The other feature on the main screen is the Online Management Guard, or 'OMG'.  The premise of this comes down to disabling the internet features of a motherboard for certain times of the day to restrict access for younger users.  There are several easy ways for those users to disable it however - either by changing the system clock, or by going into the BIOS and changing it manually.  There is also the possibility that using a WiFi dongle would get around this, as the BIOS can only control the network port on the motherboard.

The main section of the BIOS is in the OC Tweaker menu, which deals with overclocking.  For automatic overclocks, we have the Advanced Turbo 30 option that gives a 4.7 GHz overclock on the system, and CPU OC/GPU OC settings that give predefined values for each value to reach desired overclocks.  These will be tested in the next page of the review.

The rest of the OC Tweaker menu is standard.  CPU Ratio can be selected per core or for all cores, and BCLK can be adjusted appropriately.  Adjusting the BCLK also directly affects the value chosen for the memory strap, which is always good to see.  Power limits and turbo boost options are also here.  Memory settings are found under the CPU settings, and voltage settings are underneath that.  Thankfully, ASRock are nice and thorough on describing each of the features, especially the Load Line Calibration - sometimes it is never clear if LLC Level 1 or Level 5/10 is the optimal setting for constant voltage, but ASRock provide a handy diagram for users.  Three profiles can also be saved.

By default, ACHI is enabled (a good setting), and the onboard Floppy port is disabled.  Users can enable the Floppy port by going to Advanced -> Super IO Configuration as shown below.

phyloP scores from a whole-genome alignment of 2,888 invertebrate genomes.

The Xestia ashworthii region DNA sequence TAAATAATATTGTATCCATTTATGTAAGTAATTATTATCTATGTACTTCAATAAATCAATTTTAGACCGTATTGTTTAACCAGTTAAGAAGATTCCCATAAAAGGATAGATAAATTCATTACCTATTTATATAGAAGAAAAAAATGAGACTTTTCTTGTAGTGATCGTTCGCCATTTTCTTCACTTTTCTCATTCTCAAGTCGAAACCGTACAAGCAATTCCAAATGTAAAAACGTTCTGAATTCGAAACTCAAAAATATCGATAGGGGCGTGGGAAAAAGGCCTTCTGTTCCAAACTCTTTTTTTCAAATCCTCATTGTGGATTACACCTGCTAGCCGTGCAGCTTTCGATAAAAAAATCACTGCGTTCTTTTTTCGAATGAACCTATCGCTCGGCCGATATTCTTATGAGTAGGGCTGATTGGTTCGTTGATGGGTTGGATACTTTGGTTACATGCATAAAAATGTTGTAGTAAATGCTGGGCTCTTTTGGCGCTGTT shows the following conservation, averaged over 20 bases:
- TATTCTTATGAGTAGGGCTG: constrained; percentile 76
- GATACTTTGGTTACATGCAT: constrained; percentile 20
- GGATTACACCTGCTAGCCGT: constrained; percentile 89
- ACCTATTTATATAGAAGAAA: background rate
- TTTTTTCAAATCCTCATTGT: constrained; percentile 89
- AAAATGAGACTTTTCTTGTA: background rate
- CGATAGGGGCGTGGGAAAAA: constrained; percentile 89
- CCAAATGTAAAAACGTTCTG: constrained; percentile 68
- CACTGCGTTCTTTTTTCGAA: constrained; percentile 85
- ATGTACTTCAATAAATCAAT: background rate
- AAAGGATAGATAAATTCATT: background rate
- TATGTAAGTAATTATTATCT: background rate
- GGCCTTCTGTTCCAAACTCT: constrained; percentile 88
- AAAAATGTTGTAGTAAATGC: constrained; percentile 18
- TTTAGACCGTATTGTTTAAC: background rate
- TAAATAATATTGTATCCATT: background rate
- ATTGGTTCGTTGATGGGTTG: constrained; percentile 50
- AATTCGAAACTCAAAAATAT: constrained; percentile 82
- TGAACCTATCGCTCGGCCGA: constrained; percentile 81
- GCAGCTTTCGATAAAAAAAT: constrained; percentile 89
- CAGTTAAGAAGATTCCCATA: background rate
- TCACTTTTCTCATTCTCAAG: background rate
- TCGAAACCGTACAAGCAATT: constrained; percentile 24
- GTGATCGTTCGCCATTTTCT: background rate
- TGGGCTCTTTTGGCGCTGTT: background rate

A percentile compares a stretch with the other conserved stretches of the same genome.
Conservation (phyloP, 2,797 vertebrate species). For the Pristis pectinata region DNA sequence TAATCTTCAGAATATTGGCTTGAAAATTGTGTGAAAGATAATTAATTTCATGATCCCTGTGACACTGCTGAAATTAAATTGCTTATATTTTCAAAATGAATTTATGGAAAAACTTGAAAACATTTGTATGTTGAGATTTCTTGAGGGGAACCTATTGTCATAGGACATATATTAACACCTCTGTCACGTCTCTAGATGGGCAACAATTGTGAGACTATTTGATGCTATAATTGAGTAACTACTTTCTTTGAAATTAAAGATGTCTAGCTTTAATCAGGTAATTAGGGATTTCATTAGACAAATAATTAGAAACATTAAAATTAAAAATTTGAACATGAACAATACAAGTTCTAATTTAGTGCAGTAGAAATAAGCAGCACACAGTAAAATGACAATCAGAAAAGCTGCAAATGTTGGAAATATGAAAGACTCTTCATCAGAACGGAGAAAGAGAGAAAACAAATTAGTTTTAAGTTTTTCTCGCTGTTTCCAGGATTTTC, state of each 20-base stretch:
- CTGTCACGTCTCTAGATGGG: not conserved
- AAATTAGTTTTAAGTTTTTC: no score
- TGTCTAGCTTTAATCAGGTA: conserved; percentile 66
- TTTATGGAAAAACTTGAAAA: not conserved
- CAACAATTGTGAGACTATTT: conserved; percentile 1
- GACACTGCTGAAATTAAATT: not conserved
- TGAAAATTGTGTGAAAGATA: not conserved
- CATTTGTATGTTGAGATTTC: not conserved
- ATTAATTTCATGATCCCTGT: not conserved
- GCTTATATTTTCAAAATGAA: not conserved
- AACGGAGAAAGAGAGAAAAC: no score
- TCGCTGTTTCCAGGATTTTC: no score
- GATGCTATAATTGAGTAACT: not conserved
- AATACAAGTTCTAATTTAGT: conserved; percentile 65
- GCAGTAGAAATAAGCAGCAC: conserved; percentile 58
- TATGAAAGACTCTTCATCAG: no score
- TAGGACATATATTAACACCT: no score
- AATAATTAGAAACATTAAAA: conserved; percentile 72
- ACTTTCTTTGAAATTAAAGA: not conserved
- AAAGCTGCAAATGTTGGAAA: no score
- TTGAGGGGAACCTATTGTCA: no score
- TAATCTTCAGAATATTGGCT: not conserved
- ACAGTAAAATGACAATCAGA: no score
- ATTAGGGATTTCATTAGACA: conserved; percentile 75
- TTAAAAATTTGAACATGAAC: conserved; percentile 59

In order to update the BIOS, ASRock have an option to flash from a USB stick whilst in the BIOS (nothing new there), but also a novel feature called Internet Flash.  Part of their BIOS code contains networking protocols such that users who have a non-login wired internet connection can directly probe ASRock's servers and download the latest BIOS.  My testbed setup uses an esoteric combination of WiFi and ICS, and thus this was not applicable in my usage scenario.  However, it is a great feature to have in a BIOS, and I fully expect other motherboard manufacturers to copy this.

Fan controls from ASRock have been in the past a little confusing and disappointing in the past.  While some of ASRock's competition allow users to specify a gradient between minimum and maximum RPM of a fan on a header, ASRock relies on using 'Target Temperatures' and 'Target Speeds', which use various levels to describe the ferocity of the fan.  This is not an ideal situation if it requires users to try to understand how it works.  The interface should be clean and easily selectable.